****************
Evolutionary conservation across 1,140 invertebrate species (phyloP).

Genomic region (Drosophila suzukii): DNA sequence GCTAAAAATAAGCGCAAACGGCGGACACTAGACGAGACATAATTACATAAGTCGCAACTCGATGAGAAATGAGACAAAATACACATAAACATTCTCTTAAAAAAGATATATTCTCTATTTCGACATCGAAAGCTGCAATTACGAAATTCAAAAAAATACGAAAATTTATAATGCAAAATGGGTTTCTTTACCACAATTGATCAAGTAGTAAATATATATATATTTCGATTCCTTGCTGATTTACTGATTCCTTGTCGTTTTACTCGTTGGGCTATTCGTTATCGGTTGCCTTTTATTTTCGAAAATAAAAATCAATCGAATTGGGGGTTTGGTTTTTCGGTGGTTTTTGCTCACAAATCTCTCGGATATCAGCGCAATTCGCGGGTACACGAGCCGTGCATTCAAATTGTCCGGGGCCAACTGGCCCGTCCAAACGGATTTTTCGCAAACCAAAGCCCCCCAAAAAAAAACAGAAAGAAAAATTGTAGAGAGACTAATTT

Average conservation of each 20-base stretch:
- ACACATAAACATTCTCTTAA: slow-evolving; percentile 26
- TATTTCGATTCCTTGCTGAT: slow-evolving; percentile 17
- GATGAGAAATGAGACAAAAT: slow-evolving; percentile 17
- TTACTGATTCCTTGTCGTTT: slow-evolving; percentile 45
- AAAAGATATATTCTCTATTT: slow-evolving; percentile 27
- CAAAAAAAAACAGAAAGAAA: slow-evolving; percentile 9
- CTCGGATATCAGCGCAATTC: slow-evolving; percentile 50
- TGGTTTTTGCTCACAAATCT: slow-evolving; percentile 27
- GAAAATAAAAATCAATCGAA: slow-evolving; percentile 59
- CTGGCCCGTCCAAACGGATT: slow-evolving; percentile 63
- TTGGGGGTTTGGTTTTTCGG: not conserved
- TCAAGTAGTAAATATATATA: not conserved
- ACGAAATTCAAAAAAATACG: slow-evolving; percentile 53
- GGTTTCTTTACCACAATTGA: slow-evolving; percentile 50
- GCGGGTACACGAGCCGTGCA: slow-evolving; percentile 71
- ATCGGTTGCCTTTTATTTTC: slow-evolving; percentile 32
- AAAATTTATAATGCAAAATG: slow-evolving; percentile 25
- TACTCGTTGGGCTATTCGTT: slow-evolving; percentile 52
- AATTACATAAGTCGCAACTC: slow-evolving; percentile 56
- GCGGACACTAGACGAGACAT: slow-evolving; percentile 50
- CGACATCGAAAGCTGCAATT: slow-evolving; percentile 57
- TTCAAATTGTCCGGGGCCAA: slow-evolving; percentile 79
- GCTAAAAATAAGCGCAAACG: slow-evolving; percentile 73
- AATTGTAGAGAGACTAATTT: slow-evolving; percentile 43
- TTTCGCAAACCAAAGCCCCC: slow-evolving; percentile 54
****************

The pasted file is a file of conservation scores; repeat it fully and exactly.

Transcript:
Evolutionary conservation across 1,140 invertebrate species (phyloP).

Genomic region (Drosophila suzukii): DNA sequence GCTAAAAATAAGCGCAAACGGCGGACACTAGACGAGACATAATTACATAAGTCGCAACTCGATGAGAAATGAGACAAAATACACATAAACATTCTCTTAAAAAAGATATATTCTCTATTTCGACATCGAAAGCTGCAATTACGAAATTCAAAAAAATACGAAAATTTATAATGCAAAATGGGTTTCTTTACCACAATTGATCAAGTAGTAAATATATATATATTTCGATTCCTTGCTGATTTACTGATTCCTTGTCGTTTTACTCGTTGGGCTATTCGTTATCGGTTGCCTTTTATTTTCGAAAATAAAAATCAATCGAATTGGGGGTTTGGTTTTTCGGTGGTTTTTGCTCACAAATCTCTCGGATATCAGCGCAATTCGCGGGTACACGAGCCGTGCATTCAAATTGTCCGGGGCCAACTGGCCCGTCCAAACGGATTTTTCGCAAACCAAAGCCCCCCAAAAAAAAACAGAAAGAAAAATTGTAGAGAGACTAATTT

Average conservation of each 20-base stretch:
- ACACATAAACATTCTCTTAA: slow-evolving; percentile 26
- TATTTCGATTCCTTGCTGAT: slow-evolving; percentile 17
- GATGAGAAATGAGACAAAAT: slow-evolving; percentile 17
- TTACTGATTCCTTGTCGTTT: slow-evolving; percentile 45
- AAAAGATATATTCTCTATTT: slow-evolving; percentile 27
- CAAAAAAAAACAGAAAGAAA: slow-evolving; percentile 9
- CTCGGATATCAGCGCAATTC: slow-evolving; percentile 50
- TGGTTTTTGCTCACAAATCT: slow-evolving; percentile 27
- GAAAATAAAAATCAATCGAA: slow-evolving; percentile 59
- CTGGCCCGTCCAAACGGATT: slow-evolving; percentile 63
- TTGGGGGTTTGGTTTTTCGG: not conserved
- TCAAGTAGTAAATATATATA: not conserved
- ACGAAATTCAAAAAAATACG: slow-evolving; percentile 53
- GGTTTCTTTACCACAATTGA: slow-evolving; percentile 50
- GCGGGTACACGAGCCGTGCA: slow-evolving; percentile 71
- ATCGGTTGCCTTTTATTTTC: slow-evolving; percentile 32
- AAAATTTATAATGCAAAATG: slow-evolving; percentile 25
- TACTCGTTGGGCTATTCGTT: slow-evolving; percentile 52
- AATTACATAAGTCGCAACTC: slow-evolving; percentile 56
- GCGGACACTAGACGAGACAT: slow-evolving; percentile 50
- CGACATCGAAAGCTGCAATT: slow-evolving; percentile 57
- TTCAAATTGTCCGGGGCCAA: slow-evolving; percentile 79
- GCTAAAAATAAGCGCAAACG: slow-evolving; percentile 73
- AATTGTAGAGAGACTAATTT: slow-evolving; percentile 43
- TTTCGCAAACCAAAGCCCCC: slow-evolving; percentile 54